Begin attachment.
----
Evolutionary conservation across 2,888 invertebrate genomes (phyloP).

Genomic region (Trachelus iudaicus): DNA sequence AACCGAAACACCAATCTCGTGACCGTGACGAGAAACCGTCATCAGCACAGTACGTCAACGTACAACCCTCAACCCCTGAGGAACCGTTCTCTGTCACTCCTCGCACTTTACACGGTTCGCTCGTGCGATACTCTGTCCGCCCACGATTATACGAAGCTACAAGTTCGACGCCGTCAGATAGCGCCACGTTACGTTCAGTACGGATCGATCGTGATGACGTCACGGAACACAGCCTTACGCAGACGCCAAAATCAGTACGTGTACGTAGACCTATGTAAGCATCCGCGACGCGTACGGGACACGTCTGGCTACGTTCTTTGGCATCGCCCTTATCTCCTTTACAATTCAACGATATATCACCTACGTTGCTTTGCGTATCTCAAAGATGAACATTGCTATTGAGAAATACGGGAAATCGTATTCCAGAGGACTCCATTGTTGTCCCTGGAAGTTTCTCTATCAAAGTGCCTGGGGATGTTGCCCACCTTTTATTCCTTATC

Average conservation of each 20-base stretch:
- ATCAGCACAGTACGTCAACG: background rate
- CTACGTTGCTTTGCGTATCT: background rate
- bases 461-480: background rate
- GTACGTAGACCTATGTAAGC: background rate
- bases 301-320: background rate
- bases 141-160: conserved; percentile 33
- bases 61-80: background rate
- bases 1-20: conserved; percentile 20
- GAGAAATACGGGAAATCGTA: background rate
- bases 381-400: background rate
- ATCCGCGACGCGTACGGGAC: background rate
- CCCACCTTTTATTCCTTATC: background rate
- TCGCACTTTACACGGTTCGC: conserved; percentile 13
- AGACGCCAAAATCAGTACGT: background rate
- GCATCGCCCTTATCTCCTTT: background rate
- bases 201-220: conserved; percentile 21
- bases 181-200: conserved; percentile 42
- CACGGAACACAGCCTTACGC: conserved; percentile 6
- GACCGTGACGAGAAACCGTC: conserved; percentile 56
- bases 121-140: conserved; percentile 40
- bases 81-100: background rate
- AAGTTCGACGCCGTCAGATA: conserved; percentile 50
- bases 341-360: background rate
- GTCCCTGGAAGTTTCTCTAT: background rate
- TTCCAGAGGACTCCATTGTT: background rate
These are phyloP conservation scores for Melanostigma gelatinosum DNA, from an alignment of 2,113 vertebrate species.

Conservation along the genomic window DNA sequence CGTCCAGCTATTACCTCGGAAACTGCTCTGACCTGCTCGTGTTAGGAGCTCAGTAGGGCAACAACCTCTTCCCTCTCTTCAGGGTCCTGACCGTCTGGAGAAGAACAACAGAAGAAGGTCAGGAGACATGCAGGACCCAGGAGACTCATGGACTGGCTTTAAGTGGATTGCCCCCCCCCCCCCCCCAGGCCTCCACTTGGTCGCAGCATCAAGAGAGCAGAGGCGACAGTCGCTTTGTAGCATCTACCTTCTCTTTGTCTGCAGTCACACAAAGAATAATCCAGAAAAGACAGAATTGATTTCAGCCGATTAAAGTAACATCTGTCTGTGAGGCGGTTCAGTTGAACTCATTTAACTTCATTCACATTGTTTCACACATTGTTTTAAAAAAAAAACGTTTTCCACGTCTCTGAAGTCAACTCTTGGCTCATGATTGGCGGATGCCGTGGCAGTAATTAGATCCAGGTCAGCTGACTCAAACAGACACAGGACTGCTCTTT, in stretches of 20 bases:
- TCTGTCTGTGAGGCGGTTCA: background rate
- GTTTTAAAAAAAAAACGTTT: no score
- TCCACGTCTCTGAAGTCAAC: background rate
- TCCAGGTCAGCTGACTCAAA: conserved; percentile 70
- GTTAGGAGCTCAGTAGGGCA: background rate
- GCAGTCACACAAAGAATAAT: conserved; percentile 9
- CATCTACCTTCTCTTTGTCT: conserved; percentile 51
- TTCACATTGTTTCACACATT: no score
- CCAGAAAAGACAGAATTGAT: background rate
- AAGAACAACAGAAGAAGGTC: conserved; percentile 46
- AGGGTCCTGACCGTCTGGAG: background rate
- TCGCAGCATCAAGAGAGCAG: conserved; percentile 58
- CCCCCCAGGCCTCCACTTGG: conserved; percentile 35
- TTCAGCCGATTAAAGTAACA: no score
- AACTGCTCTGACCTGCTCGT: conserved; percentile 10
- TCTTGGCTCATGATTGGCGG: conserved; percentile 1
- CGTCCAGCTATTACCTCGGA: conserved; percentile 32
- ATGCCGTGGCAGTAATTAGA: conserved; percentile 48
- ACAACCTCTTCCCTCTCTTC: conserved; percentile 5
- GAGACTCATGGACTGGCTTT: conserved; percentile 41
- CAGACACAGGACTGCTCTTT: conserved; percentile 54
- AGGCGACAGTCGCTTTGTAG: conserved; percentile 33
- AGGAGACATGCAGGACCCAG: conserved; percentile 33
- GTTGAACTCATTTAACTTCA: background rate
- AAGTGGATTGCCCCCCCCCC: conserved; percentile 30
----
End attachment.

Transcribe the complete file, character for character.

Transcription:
Evolutionary conservation across 2,888 invertebrate genomes (phyloP).

Genomic region (Trachelus iudaicus): DNA sequence AACCGAAACACCAATCTCGTGACCGTGACGAGAAACCGTCATCAGCACAGTACGTCAACGTACAACCCTCAACCCCTGAGGAACCGTTCTCTGTCACTCCTCGCACTTTACACGGTTCGCTCGTGCGATACTCTGTCCGCCCACGATTATACGAAGCTACAAGTTCGACGCCGTCAGATAGCGCCACGTTACGTTCAGTACGGATCGATCGTGATGACGTCACGGAACACAGCCTTACGCAGACGCCAAAATCAGTACGTGTACGTAGACCTATGTAAGCATCCGCGACGCGTACGGGACACGTCTGGCTACGTTCTTTGGCATCGCCCTTATCTCCTTTACAATTCAACGATATATCACCTACGTTGCTTTGCGTATCTCAAAGATGAACATTGCTATTGAGAAATACGGGAAATCGTATTCCAGAGGACTCCATTGTTGTCCCTGGAAGTTTCTCTATCAAAGTGCCTGGGGATGTTGCCCACCTTTTATTCCTTATC

Average conservation of each 20-base stretch:
- ATCAGCACAGTACGTCAACG: background rate
- CTACGTTGCTTTGCGTATCT: background rate
- bases 461-480: background rate
- GTACGTAGACCTATGTAAGC: background rate
- bases 301-320: background rate
- bases 141-160: conserved; percentile 33
- bases 61-80: background rate
- bases 1-20: conserved; percentile 20
- GAGAAATACGGGAAATCGTA: background rate
- bases 381-400: background rate
- ATCCGCGACGCGTACGGGAC: background rate
- CCCACCTTTTATTCCTTATC: background rate
- TCGCACTTTACACGGTTCGC: conserved; percentile 13
- AGACGCCAAAATCAGTACGT: background rate
- GCATCGCCCTTATCTCCTTT: background rate
- bases 201-220: conserved; percentile 21
- bases 181-200: conserved; percentile 42
- CACGGAACACAGCCTTACGC: conserved; percentile 6
- GACCGTGACGAGAAACCGTC: conserved; percentile 56
- bases 121-140: conserved; percentile 40
- bases 81-100: background rate
- AAGTTCGACGCCGTCAGATA: conserved; percentile 50
- bases 341-360: background rate
- GTCCCTGGAAGTTTCTCTAT: background rate
- TTCCAGAGGACTCCATTGTT: background rate
These are phyloP conservation scores for Melanostigma gelatinosum DNA, from an alignment of 2,113 vertebrate species.

Conservation along the genomic window DNA sequence CGTCCAGCTATTACCTCGGAAACTGCTCTGACCTGCTCGTGTTAGGAGCTCAGTAGGGCAACAACCTCTTCCCTCTCTTCAGGGTCCTGACCGTCTGGAGAAGAACAACAGAAGAAGGTCAGGAGACATGCAGGACCCAGGAGACTCATGGACTGGCTTTAAGTGGATTGCCCCCCCCCCCCCCCCAGGCCTCCACTTGGTCGCAGCATCAAGAGAGCAGAGGCGACAGTCGCTTTGTAGCATCTACCTTCTCTTTGTCTGCAGTCACACAAAGAATAATCCAGAAAAGACAGAATTGATTTCAGCCGATTAAAGTAACATCTGTCTGTGAGGCGGTTCAGTTGAACTCATTTAACTTCATTCACATTGTTTCACACATTGTTTTAAAAAAAAAACGTTTTCCACGTCTCTGAAGTCAACTCTTGGCTCATGATTGGCGGATGCCGTGGCAGTAATTAGATCCAGGTCAGCTGACTCAAACAGACACAGGACTGCTCTTT, in stretches of 20 bases:
- TCTGTCTGTGAGGCGGTTCA: background rate
- GTTTTAAAAAAAAAACGTTT: no score
- TCCACGTCTCTGAAGTCAAC: background rate
- TCCAGGTCAGCTGACTCAAA: conserved; percentile 70
- GTTAGGAGCTCAGTAGGGCA: background rate
- GCAGTCACACAAAGAATAAT: conserved; percentile 9
- CATCTACCTTCTCTTTGTCT: conserved; percentile 51
- TTCACATTGTTTCACACATT: no score
- CCAGAAAAGACAGAATTGAT: background rate
- AAGAACAACAGAAGAAGGTC: conserved; percentile 46
- AGGGTCCTGACCGTCTGGAG: background rate
- TCGCAGCATCAAGAGAGCAG: conserved; percentile 58
- CCCCCCAGGCCTCCACTTGG: conserved; percentile 35
- TTCAGCCGATTAAAGTAACA: no score
- AACTGCTCTGACCTGCTCGT: conserved; percentile 10
- TCTTGGCTCATGATTGGCGG: conserved; percentile 1
- CGTCCAGCTATTACCTCGGA: conserved; percentile 32
- ATGCCGTGGCAGTAATTAGA: conserved; percentile 48
- ACAACCTCTTCCCTCTCTTC: conserved; percentile 5
- GAGACTCATGGACTGGCTTT: conserved; percentile 41
- CAGACACAGGACTGCTCTTT: conserved; percentile 54
- AGGCGACAGTCGCTTTGTAG: conserved; percentile 33
- AGGAGACATGCAGGACCCAG: conserved; percentile 33
- GTTGAACTCATTTAACTTCA: background rate
- AAGTGGATTGCCCCCCCCCC: conserved; percentile 30